How Depression Affects Psychomotor Skills
Psychomotor skills are skills where movement and thinking are combined. This includes things like balance and coordination. Psychomotor skills are known to be negatively affected by depression. Greater psychomotor skill impairment is seen in older individuals and in people with longer and more severe depressions. It is not clear why depression affects psychomotor skills but magnetic resonance imaging (MRI) has linked the deficit to changes in the brain seen in depression.
Depression and psychomotor skills are mentioned specifically as diagnostic symptoms in the latest version of the Diagnostic and Statistical Manual of MentalDisorders (DSM-5), the manual used to diagnose all mental illnesses.
What are Psychomotor Skills?
Psychomotor skills are skills in which the brain and body must work together. A common example of this is hand-eye coordination tasks. Hand-eye coordination tasks include everything from pouring yourself a glass of juice in the morning to catching a ball in a game of baseball. Catching a ball is more difficult than pouring a glass of juice and so depression may affect that difficult skill more prominently.
Examples of hand-eye coordination psychomotor skills include:
- Folding laundry
- Applying makeup
Psychomotor skills also include other types of movements such as those that require manipulation, dexterity, grace, strength and speed. Fine motor control used in things like operating small instruments is also a psychomotor skill that can be affected by depression.
Psychomotor skills are typically skills that are learned, such as juggling, and can be improved with repeated performance.
Psychomotor Agitation or Retardation
Specifically mentioned in the DSM-5 is psychomotor agitation and retardation and these are considered core symptoms of depression. These are global psychomotor effects rather than effects on specific skills.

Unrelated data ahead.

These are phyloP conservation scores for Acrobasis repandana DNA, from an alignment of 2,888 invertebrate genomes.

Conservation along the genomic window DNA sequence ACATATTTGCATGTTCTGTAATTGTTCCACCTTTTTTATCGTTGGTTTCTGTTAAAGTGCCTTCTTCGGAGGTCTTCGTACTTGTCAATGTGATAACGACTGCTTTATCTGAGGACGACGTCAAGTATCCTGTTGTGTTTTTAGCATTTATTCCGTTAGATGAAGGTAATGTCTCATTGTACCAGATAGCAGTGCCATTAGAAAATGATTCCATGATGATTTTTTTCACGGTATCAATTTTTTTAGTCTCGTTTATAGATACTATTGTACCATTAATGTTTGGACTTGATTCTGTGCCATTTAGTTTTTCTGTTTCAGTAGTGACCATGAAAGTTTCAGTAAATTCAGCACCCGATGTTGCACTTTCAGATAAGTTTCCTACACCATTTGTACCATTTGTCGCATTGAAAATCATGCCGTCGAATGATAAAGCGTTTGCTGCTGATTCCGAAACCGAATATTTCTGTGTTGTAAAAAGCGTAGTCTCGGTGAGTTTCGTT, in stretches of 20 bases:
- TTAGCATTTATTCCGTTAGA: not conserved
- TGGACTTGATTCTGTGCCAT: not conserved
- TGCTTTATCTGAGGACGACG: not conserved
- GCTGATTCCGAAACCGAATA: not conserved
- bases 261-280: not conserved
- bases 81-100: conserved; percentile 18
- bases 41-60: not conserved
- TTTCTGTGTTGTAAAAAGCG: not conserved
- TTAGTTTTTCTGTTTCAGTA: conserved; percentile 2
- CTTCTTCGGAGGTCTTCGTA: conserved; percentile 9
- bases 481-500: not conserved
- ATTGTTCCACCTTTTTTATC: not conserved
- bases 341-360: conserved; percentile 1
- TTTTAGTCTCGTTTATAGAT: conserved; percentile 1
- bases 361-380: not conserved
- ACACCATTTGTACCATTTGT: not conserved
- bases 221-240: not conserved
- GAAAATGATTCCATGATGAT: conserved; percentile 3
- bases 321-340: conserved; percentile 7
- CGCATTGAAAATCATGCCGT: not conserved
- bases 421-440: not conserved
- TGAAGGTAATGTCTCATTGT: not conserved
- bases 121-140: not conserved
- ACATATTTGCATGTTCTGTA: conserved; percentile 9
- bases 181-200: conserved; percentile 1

Psychomotor agitation is generally defined as an "inner restlessness or tension associated with increased motor movement." In other words, there is a feeling inside of you that you have to keep moving and this manifests as repeated, often purposeless, movements like leg shaking, fidgeting, hand-wringing or pacing.
Psychomotor retardation, is, of course, the opposite. Psychomotor retardation is a slowing down of psychomotor movements. Manifestations of psychomotor retardation in depression include slowed speech, slowed movement (such as slow walking) and impaired thinking.
Effect of Depression on Psychomotor Skills
Depression negatively affects psychomotor skills and can cause a lack of coordination, lack of movement control, a slowing of movement or repeated movements. This can hamper everyday life in many ways from signing your name on a check to practicing yoga, to even keeping up in conversation. In its most severe form, psychomotor retardation can even result in a catatonic state where little-to-no movement, including speech, is present. These detrimental effects hurt the lives of sufferers at home, work and school.
Treatment of Psychomotor Effects of Depression
Treatment of psychomotor effects of depression involves treating the depression itself, often with standard treatment such as with antidepressants and possibly also practicing the effected skills. The literature is unclear but it may be the case that tricyclic antidepressants are more effective in cases of psychomotor retardation. In severe cases, such as in those where catatonia is present, electroconvulsive therapy may be preferred and is considered effective.
Last Updated: 14 June 2016
Reviewed by Harry Croft, MD